• Locals relax on a beach in Narathiwat to watch their boat teams practise for the next race. The Nation/Phoowadon Duangmee
  • The 300-year-old Talo Mano Mosque (Matsayit Wadi An Husen) in Narathiwat. The Nation/Phoowadon Duangmee
  • The low-relief sculpture at the Lim Ko Niao Shrine tells tale of the Chinese lady, second right, who crossed the South China Sea to visit her brother in Pattani. The Nation/Phoowadon Duangmee
  • The underground network of tunnels in Betong district was excavated by Malay communists in 1976. The Nation/Phoowadon Duangmee
  • A Chinese bedroom is on display at the local museum in Betong. The Nation/Phoowadon Duangmee
  • Steamed Betong chicken is cooked and served in Cantonese-Chinese style. The Nation/Phoowadon Duangmee

Tales from a troubled land

Thailand September 21, 2016 01:00

By Phoowadon Duangmee

The Nation

2,943 Viewed

Beset by violence for more than a decade, Thailand’s three southernmost provinces are hoping to encourage more visitors



I have to admit I was a little tense before leaving home for Pattani, one of the three troubled provinces in Thailand’s far south. A few days earlier, a bomb had gone off in front of a local school in neighbouring Narathiwat’s Tak Bai district, claiming the lives of a father and his child. But tension is everywhere – at home, the office, in the car and on the street.
So the desire for adventure in Thailand’s far South quickly overcame the threat of violence. When you have been to many conventional places, notorious spots can turn your head.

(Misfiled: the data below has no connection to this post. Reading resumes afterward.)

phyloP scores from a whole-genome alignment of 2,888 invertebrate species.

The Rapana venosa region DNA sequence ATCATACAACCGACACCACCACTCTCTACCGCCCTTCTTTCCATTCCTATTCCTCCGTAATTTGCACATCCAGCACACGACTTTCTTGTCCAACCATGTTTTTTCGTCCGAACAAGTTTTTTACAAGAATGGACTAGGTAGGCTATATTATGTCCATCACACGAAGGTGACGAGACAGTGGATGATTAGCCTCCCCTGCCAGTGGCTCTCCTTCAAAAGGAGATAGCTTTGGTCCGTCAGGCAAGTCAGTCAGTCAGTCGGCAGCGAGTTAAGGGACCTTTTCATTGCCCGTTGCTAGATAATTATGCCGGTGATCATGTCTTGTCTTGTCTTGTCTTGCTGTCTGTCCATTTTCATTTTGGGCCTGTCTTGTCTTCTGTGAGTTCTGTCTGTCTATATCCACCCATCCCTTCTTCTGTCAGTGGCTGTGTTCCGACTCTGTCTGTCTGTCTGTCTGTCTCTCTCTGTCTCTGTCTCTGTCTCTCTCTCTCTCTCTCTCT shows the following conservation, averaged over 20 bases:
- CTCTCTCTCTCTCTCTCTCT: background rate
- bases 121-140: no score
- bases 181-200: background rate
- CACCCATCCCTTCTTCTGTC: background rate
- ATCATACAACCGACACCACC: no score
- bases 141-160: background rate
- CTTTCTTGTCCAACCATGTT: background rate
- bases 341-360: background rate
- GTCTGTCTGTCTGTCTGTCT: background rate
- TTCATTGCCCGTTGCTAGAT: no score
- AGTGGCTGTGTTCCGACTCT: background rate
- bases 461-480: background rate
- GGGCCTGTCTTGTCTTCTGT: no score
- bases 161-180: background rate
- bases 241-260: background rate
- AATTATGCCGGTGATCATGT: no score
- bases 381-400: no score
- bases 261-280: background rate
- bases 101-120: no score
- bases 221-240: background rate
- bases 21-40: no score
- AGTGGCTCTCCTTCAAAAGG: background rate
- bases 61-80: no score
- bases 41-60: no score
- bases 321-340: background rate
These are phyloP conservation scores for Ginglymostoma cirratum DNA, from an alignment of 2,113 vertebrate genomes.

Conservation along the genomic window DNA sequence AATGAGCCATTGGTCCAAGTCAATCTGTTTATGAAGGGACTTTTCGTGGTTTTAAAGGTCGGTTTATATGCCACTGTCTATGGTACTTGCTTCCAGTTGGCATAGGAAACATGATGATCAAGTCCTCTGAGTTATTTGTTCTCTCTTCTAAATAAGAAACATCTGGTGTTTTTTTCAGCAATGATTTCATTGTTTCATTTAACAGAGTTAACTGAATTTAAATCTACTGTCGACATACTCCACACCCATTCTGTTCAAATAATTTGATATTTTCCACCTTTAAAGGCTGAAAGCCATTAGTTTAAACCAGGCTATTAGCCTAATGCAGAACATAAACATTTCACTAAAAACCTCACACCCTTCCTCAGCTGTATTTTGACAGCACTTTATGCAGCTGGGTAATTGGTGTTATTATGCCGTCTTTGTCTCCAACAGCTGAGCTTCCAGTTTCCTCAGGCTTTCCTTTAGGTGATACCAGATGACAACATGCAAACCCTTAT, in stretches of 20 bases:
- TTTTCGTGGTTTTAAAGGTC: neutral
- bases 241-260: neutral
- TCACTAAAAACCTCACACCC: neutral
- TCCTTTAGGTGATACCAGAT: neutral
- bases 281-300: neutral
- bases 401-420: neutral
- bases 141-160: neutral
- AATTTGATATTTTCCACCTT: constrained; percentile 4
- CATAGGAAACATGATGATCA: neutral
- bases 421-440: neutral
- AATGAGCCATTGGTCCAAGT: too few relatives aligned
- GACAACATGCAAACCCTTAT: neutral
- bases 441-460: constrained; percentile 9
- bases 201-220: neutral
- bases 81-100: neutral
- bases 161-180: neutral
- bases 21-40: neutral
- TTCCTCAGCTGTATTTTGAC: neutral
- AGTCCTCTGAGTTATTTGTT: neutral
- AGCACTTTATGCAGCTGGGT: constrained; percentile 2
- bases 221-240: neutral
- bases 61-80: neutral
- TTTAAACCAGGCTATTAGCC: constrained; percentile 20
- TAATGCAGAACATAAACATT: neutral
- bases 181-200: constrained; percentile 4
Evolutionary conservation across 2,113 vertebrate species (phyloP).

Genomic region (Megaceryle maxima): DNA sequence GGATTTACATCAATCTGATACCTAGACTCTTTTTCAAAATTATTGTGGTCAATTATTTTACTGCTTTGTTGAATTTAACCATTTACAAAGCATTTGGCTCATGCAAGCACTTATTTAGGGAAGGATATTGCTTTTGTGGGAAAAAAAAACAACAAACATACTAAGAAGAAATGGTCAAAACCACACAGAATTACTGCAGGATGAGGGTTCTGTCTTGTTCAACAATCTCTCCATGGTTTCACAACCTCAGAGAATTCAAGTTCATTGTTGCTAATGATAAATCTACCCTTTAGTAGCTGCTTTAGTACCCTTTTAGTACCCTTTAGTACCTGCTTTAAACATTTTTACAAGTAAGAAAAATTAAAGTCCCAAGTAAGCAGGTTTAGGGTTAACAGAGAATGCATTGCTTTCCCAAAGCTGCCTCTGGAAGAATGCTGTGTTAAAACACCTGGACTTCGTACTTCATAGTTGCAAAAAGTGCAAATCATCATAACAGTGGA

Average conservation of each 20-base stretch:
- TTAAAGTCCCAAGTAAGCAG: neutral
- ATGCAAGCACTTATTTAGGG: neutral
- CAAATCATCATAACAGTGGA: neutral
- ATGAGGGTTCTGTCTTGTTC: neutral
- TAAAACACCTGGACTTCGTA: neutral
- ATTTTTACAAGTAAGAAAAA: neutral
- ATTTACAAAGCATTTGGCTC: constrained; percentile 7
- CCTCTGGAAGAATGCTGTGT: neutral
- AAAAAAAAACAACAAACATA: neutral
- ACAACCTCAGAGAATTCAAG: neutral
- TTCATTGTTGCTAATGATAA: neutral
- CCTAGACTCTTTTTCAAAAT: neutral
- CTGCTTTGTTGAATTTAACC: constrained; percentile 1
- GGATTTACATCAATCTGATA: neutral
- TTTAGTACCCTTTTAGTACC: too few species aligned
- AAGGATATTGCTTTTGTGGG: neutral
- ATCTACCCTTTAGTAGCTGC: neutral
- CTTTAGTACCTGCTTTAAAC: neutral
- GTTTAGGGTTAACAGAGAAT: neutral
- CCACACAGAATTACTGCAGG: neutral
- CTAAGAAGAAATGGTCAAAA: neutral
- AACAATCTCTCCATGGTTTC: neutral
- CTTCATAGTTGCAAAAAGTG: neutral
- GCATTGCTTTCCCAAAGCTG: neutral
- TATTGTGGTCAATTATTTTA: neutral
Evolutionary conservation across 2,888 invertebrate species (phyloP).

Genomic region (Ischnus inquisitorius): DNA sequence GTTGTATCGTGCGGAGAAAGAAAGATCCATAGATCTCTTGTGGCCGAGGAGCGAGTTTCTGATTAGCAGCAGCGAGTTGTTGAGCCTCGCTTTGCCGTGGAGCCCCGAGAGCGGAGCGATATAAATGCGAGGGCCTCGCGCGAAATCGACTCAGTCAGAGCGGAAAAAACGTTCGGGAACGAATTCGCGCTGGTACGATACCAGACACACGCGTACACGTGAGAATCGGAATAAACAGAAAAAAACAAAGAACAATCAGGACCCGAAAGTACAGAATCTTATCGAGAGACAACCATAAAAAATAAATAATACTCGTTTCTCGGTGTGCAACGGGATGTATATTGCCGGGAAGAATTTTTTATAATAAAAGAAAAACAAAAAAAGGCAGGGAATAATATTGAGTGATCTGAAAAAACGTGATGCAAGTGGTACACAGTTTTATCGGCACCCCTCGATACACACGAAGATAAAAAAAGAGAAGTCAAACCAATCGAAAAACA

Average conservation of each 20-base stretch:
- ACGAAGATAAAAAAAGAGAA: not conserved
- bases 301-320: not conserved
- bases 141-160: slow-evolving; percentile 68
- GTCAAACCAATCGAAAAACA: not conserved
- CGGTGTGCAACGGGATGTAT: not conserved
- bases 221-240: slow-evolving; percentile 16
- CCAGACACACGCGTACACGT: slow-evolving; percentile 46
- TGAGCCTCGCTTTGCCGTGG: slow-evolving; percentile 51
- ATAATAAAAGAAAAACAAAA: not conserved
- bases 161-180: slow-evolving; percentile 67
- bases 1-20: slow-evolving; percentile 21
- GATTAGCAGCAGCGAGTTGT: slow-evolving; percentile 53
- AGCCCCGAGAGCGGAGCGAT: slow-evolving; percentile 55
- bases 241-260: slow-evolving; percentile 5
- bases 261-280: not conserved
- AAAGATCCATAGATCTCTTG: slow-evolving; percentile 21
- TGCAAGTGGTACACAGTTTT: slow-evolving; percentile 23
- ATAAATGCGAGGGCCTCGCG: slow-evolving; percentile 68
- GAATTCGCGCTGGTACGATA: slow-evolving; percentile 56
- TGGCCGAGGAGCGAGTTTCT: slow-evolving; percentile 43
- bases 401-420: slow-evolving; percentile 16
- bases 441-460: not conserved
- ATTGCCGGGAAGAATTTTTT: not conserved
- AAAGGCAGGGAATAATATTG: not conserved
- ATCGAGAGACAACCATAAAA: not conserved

Our plane lands on time at 8am in Hat Yai, Songkhla Province. I see a few westerners on this commercial flight, but they appear to be on business trips to Hat Yai rather than on holiday. Our group, made up of 20 travel journalists and bloggers, is quickly ushered outside and into three vans, which waste no time in heading south down Highway 43 towards Pattani, Yala and Narathiwat. 
Unlike our first trip in Narathiwat three years ago, we’re now travelling unguarded. There is no gung-ho officer, with a Glock 19, nor a small troop of soldiers with their rifles and that comes as a relief – hanging around with commandos tends to make you a moving target. 
“We’re supposed to go sideways and take a detour through Malaysia – instead of travelling on this route,” says Jack, my travel mate, who was on the Narathiwat trip three years ago. “Many people play it safe by crossing the border at Sadao checkpoint and taking a roundabout route in Malaysia to avoid the risks. They then return to Thailand through the Betong checkpoint,” he explains.
“But that would mean missing Pattani and the rest of Yala,” I reply. “Call your girlfriend and cross your fingers.”
Covering the 130 kilometres on Highway 43 from Hat Yai to Pattani goes without incident. The well-paved road goes through rice paddies, orchards and rubber plantations in Chana and Na Thawi districts. The further south we go, the more mosques we see. The last temple we visit is Wat Chang Hai in Pattani’s Khok Pho district, which is famous for the respected Buddha image of Luang Phor Tuad. 
We’re stopped by heavily armed soldiers at the checkpoint just before entering the city of Pattani but quickly waved on. 
Named after the princess of the ancient Langkasuka Kingdom, Patani means “virgin nymph” in Sanskrit. The old town of Pattani is home to Chinese descendants and aboriginal Muslim Malay. There is even a story reaffirming the romance (and tragedy) between the Chinese and Malay in Pattani.